So what’s the big deal, right? Saying YES in all the above scenarios possibly won’t make much of a difference as to how you live your life. And yes, that can certainly be true. It might not make much of a difference at all, but on the other hand, it just might. 🙂
Saying YES today might not make a significant difference tomorrow, however, it might very well send your life in a brand new direction that will bring about tremendous benefits in the future.
Have a think back, and consider the various things that you have said YES to where it would have been easier to just say NO. Typically you will find that there are several moments in your life where saying YES didn’t seem like much of a big deal, but this soon led to a chain of events that guided you in a valuable new direction. And it all of course started with that initial YES. So yes, there is certainly value in saying YES, even if we don’t quite understand that value in the short-term.
It’s also important to reflect upon the fact that life’s opportunities are sometimes given to us, while at other times they are created. The opportunities you get today to say YES to something might not come along any time soon. In fact, you might not get these opportunities ever again. And unless you say YES to something, you will never really know what possibilities might arise.
Have a think about all the moments in your life where you have said NO. Now consider that people typically nearing the end of life say that they regret more things they chose not to do, rather than the ones they did? In other words, they regret not saying YES more often to the opportunities that life presented them with.
People who have spent the vast majority of their lives saying NO often catch themselves mulling over “what if…” scenarios. What if I did that? What if I took that chance? What if I had said YES in that instance? What if…? As a result, these people spend their remaining days regretting all the missed opportunities that might very well have helped them live a more optimal and fulfilling life.
When we typically say NO to something we often might not quite understand the gravity of what we’re saying NO to. For instance, we might not even be aware of possible opportunities that could stem from saying YES because these are things that we simply cannot predict and/or anticipate in advance.
There is, of course, no certainty either way. Saying YES to something can either lead to something better, or it might not. You will just never know unless you give it a try. But at least in this scenario you gave it a go, and are left with no “What if…?” questions. At least in this scenario, you will not be living a life of excuses and regrets. Yes, you, of course, might regret saying YES to something that you should have said NO to, but in retrospect — possibly years into the future — you will reflect back on this choice you made and come to understand the valuable lessons learned; shaping the person you are today.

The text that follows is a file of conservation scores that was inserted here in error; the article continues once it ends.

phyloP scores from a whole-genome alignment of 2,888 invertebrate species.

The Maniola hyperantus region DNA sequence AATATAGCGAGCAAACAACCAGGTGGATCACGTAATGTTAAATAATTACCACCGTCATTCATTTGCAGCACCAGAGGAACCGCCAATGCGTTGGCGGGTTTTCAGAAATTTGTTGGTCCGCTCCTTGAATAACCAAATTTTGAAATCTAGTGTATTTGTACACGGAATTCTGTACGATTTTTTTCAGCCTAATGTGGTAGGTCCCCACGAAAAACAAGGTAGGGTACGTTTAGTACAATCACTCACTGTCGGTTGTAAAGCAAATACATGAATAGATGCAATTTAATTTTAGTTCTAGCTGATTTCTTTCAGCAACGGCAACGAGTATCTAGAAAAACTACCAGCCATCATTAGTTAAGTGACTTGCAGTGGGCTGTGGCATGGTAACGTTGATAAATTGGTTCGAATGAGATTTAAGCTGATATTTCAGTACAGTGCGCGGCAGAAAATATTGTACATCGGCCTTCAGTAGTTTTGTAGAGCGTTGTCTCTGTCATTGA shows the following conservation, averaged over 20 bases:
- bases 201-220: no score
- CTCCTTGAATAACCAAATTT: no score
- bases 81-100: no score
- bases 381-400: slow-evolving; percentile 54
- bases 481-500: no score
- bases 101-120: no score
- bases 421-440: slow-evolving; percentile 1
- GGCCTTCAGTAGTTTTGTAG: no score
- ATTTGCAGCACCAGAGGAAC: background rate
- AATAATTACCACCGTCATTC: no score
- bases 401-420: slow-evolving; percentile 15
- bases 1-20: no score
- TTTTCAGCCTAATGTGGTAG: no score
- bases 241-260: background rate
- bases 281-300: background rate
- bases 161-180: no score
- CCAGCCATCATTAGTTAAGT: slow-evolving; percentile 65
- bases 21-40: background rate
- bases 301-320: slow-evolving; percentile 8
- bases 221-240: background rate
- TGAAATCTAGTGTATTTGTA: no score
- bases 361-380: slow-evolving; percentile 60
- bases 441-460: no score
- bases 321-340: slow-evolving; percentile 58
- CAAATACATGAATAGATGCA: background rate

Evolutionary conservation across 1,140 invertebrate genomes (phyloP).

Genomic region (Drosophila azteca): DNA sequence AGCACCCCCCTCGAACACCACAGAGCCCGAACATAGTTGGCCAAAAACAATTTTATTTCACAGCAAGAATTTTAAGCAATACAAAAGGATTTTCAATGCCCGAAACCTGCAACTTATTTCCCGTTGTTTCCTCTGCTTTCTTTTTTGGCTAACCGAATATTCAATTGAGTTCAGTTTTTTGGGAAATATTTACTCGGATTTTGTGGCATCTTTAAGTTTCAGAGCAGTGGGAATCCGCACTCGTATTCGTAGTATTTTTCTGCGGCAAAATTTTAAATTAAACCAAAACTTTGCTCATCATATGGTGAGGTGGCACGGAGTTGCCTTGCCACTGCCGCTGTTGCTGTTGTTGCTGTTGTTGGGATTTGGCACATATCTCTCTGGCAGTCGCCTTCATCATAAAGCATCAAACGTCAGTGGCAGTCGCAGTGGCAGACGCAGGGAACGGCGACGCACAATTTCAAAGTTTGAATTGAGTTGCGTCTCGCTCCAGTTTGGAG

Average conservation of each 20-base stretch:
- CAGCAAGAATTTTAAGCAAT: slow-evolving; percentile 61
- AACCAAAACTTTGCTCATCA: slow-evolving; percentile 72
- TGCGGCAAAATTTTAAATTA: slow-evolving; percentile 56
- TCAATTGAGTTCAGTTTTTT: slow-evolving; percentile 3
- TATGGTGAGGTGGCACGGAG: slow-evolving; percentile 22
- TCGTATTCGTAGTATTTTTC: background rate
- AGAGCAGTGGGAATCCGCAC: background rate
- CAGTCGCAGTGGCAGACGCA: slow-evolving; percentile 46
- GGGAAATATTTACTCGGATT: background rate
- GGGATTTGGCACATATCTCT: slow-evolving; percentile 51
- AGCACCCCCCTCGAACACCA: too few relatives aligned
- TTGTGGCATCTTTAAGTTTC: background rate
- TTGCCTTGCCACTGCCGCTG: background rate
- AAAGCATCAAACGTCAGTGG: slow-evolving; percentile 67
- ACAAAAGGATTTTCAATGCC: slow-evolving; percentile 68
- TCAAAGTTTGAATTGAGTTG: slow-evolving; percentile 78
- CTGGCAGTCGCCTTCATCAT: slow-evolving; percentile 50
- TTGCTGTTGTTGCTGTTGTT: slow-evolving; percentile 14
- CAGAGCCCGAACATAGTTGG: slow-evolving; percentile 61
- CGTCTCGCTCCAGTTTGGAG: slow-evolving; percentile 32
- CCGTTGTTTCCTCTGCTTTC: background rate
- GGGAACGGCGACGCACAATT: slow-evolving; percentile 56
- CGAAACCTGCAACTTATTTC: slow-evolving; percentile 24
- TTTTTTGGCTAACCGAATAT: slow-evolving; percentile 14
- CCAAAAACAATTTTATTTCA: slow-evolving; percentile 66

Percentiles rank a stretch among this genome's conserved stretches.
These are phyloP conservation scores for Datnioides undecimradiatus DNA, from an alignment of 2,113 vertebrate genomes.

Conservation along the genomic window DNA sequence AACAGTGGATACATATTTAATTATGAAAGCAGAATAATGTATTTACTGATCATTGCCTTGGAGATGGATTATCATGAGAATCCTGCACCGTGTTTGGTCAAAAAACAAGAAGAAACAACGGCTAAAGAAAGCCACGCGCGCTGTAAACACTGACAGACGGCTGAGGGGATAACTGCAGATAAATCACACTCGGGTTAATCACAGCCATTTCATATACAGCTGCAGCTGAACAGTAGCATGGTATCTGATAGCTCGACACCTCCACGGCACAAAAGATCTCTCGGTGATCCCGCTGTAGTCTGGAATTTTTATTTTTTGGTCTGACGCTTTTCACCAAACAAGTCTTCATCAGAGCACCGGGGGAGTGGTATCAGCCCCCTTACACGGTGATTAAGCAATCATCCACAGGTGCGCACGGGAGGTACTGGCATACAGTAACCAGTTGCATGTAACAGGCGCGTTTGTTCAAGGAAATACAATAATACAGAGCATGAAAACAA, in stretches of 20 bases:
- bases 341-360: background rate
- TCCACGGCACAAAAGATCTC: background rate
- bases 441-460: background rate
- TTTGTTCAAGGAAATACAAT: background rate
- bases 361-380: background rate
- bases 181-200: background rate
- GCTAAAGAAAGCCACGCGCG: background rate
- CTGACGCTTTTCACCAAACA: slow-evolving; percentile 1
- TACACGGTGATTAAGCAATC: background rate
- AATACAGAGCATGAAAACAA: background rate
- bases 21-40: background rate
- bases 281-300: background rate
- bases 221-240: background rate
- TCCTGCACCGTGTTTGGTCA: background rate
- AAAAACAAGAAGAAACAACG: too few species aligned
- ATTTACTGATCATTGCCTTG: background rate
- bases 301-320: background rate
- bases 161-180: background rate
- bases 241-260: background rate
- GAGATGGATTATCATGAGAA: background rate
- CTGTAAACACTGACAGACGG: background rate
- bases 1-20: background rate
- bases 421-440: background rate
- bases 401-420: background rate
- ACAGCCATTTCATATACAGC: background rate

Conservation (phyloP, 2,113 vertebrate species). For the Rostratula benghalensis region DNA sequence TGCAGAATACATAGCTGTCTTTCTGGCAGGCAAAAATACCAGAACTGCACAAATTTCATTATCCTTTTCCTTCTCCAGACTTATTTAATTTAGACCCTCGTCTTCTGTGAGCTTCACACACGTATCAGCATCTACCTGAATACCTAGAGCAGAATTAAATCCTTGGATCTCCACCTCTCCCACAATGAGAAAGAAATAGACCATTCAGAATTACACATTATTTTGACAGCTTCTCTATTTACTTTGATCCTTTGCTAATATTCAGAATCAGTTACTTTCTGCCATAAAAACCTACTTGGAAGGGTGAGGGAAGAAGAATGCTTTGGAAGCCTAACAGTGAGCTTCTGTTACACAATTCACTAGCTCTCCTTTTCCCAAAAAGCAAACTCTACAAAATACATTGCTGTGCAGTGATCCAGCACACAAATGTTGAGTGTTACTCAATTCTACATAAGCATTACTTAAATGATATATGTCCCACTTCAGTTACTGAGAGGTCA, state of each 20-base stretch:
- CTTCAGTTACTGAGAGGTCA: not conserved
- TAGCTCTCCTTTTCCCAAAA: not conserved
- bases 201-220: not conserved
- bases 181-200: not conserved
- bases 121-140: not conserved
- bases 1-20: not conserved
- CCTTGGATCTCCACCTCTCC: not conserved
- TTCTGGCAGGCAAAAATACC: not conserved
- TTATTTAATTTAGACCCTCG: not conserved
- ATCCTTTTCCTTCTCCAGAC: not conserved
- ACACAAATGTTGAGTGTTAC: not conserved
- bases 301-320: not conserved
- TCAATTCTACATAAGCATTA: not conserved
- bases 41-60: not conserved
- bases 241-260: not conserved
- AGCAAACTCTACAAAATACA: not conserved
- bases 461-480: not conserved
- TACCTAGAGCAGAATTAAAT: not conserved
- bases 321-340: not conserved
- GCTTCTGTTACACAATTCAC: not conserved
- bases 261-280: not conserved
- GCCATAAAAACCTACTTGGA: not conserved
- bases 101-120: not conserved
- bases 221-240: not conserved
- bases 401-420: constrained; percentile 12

Whenever you say YES to something you gain an experience. And with that experience — whether it’s good or bad — come valuable life lessons that help shape and build your character.
To put it another way, saying YES will always be of value in some way, while saying NO just maintains the status-quo. In fact, saying NO limits you in a great many ways. Not only do you not grow, but you also don’t experience more of what the world has to offer. Your perspective will, therefore, remain limited, which keeps you locked ever so tightly within the confines of your comfort zone.
Now of course, even though saying YES is of tremendous value, it doesn’t mean that you have to say YES to absolutely everything. Saying YES to everything might end up being quite counterproductive especially when you have other life priorities and responsibilities. As such, you must strive to maintain a balance between saying YES and NO. Say NO when it really matters, but say YES to help you break cycles that are keeping you stuck in the present. Unless you say YES, you will never really know what might unfold. 🙂
What to do When You’re Struggling to Say YES…
Are you one of those people who continuously struggle to say YES? When someone, for instance, asks you to do something, do you immediately and instinctively say NO, without taking the true value of this activity or request into consideration? Maybe you even catch yourself making all these irrational excuses that certainly wouldn’t stand up in a court of law. 😉
Typically we make poor excuses for saying YES due to two factors: Fear and Laziness.
We either fear what saying YES will lead to and how this will subsequently make us feel, or we’re just simply too lazy to break out of habitual cycles that keep us stuck in the present. Either way, you end up losing because you don’t gain valuable experience that helps shape your character.
These excuses, of course, make you feel good about yourself in the short-term, but in the long-run saying NO can often lead to boredom and regret. You feel bored because there is not enough excitement in your life. What this really means is that everything in your life is too predictable. There isn’t enough change and forward movement. You, therefore, end up stagnating. Or to put it another way, you end up in a rut where you get stuck within the confines and safety of your comfort zone.